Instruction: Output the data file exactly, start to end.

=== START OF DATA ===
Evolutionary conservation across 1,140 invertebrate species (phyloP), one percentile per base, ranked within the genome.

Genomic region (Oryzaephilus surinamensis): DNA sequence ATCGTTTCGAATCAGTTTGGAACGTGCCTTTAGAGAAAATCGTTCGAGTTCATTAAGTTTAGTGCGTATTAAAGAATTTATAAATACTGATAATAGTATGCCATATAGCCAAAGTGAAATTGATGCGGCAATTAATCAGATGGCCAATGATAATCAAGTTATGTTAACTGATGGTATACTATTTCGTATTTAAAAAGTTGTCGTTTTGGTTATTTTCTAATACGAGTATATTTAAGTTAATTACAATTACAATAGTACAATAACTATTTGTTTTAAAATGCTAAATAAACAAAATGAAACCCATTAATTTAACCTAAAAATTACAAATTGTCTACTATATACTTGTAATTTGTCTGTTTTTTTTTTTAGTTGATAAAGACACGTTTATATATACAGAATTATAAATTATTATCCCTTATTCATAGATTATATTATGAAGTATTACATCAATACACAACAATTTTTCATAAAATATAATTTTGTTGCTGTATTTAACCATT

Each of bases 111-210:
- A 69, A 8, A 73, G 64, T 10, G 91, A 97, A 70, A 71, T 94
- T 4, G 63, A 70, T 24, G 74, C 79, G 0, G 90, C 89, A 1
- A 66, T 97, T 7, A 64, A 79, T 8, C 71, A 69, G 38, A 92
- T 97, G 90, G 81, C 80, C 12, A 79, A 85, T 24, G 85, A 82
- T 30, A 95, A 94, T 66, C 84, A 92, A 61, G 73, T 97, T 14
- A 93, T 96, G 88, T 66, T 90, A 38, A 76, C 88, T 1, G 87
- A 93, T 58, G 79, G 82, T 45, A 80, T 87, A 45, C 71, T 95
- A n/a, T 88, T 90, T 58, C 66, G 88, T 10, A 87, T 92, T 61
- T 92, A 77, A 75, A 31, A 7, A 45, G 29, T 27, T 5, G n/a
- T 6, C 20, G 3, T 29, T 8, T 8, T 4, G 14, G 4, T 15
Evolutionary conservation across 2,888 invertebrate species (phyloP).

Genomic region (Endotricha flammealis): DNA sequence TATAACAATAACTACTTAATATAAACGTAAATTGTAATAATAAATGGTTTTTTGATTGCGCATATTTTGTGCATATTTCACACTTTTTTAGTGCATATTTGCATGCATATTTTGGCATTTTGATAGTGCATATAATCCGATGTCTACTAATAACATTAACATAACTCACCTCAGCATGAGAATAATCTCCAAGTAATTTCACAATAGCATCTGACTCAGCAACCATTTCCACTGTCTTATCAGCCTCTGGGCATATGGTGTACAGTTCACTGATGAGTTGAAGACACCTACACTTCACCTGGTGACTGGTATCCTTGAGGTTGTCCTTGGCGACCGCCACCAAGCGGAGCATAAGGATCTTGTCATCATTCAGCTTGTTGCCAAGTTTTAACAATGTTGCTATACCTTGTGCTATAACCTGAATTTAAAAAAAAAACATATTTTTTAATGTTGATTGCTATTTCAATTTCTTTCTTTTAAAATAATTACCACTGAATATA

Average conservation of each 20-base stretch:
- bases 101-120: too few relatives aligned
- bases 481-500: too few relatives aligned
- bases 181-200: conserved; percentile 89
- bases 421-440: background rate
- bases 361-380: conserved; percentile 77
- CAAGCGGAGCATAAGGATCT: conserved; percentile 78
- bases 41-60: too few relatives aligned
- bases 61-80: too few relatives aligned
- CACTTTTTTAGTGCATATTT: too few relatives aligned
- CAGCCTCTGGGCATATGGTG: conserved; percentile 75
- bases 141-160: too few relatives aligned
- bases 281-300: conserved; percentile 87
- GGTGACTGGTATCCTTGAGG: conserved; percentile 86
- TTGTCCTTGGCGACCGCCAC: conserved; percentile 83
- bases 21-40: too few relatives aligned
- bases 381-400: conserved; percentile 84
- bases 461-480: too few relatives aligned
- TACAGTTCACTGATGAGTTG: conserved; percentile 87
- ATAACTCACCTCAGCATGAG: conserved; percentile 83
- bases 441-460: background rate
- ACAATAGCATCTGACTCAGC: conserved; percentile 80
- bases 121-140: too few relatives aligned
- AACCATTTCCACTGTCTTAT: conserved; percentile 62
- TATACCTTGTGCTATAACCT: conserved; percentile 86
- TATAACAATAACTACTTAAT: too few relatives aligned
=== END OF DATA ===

Evolutionary conservation across 1,140 invertebrate species (phyloP), one percentile per base, ranked within the genome.

Genomic region (Oryzaephilus surinamensis): DNA sequence ATCGTTTCGAATCAGTTTGGAACGTGCCTTTAGAGAAAATCGTTCGAGTTCATTAAGTTTAGTGCGTATTAAAGAATTTATAAATACTGATAATAGTATGCCATATAGCCAAAGTGAAATTGATGCGGCAATTAATCAGATGGCCAATGATAATCAAGTTATGTTAACTGATGGTATACTATTTCGTATTTAAAAAGTTGTCGTTTTGGTTATTTTCTAATACGAGTATATTTAAGTTAATTACAATTACAATAGTACAATAACTATTTGTTTTAAAATGCTAAATAAACAAAATGAAACCCATTAATTTAACCTAAAAATTACAAATTGTCTACTATATACTTGTAATTTGTCTGTTTTTTTTTTTAGTTGATAAAGACACGTTTATATATACAGAATTATAAATTATTATCCCTTATTCATAGATTATATTATGAAGTATTACATCAATACACAACAATTTTTCATAAAATATAATTTTGTTGCTGTATTTAACCATT

Each of bases 111-210:
- A 69, A 8, A 73, G 64, T 10, G 91, A 97, A 70, A 71, T 94
- T 4, G 63, A 70, T 24, G 74, C 79, G 0, G 90, C 89, A 1
- A 66, T 97, T 7, A 64, A 79, T 8, C 71, A 69, G 38, A 92
- T 97, G 90, G 81, C 80, C 12, A 79, A 85, T 24, G 85, A 82
- T 30, A 95, A 94, T 66, C 84, A 92, A 61, G 73, T 97, T 14
- A 93, T 96, G 88, T 66, T 90, A 38, A 76, C 88, T 1, G 87
- A 93, T 58, G 79, G 82, T 45, A 80, T 87, A 45, C 71, T 95
- A n/a, T 88, T 90, T 58, C 66, G 88, T 10, A 87, T 92, T 61
- T 92, A 77, A 75, A 31, A 7, A 45, G 29, T 27, T 5, G n/a
- T 6, C 20, G 3, T 29, T 8, T 8, T 4, G 14, G 4, T 15
Evolutionary conservation across 2,888 invertebrate species (phyloP).

Genomic region (Endotricha flammealis): DNA sequence TATAACAATAACTACTTAATATAAACGTAAATTGTAATAATAAATGGTTTTTTGATTGCGCATATTTTGTGCATATTTCACACTTTTTTAGTGCATATTTGCATGCATATTTTGGCATTTTGATAGTGCATATAATCCGATGTCTACTAATAACATTAACATAACTCACCTCAGCATGAGAATAATCTCCAAGTAATTTCACAATAGCATCTGACTCAGCAACCATTTCCACTGTCTTATCAGCCTCTGGGCATATGGTGTACAGTTCACTGATGAGTTGAAGACACCTACACTTCACCTGGTGACTGGTATCCTTGAGGTTGTCCTTGGCGACCGCCACCAAGCGGAGCATAAGGATCTTGTCATCATTCAGCTTGTTGCCAAGTTTTAACAATGTTGCTATACCTTGTGCTATAACCTGAATTTAAAAAAAAAACATATTTTTTAATGTTGATTGCTATTTCAATTTCTTTCTTTTAAAATAATTACCACTGAATATA

Average conservation of each 20-base stretch:
- bases 101-120: too few relatives aligned
- bases 481-500: too few relatives aligned
- bases 181-200: conserved; percentile 89
- bases 421-440: background rate
- bases 361-380: conserved; percentile 77
- CAAGCGGAGCATAAGGATCT: conserved; percentile 78
- bases 41-60: too few relatives aligned
- bases 61-80: too few relatives aligned
- CACTTTTTTAGTGCATATTT: too few relatives aligned
- CAGCCTCTGGGCATATGGTG: conserved; percentile 75
- bases 141-160: too few relatives aligned
- bases 281-300: conserved; percentile 87
- GGTGACTGGTATCCTTGAGG: conserved; percentile 86
- TTGTCCTTGGCGACCGCCAC: conserved; percentile 83
- bases 21-40: too few relatives aligned
- bases 381-400: conserved; percentile 84
- bases 461-480: too few relatives aligned
- TACAGTTCACTGATGAGTTG: conserved; percentile 87
- ATAACTCACCTCAGCATGAG: conserved; percentile 83
- bases 441-460: background rate
- ACAATAGCATCTGACTCAGC: conserved; percentile 80
- bases 121-140: too few relatives aligned
- AACCATTTCCACTGTCTTAT: conserved; percentile 62
- TATACCTTGTGCTATAACCT: conserved; percentile 86
- TATAACAATAACTACTTAAT: too few relatives aligned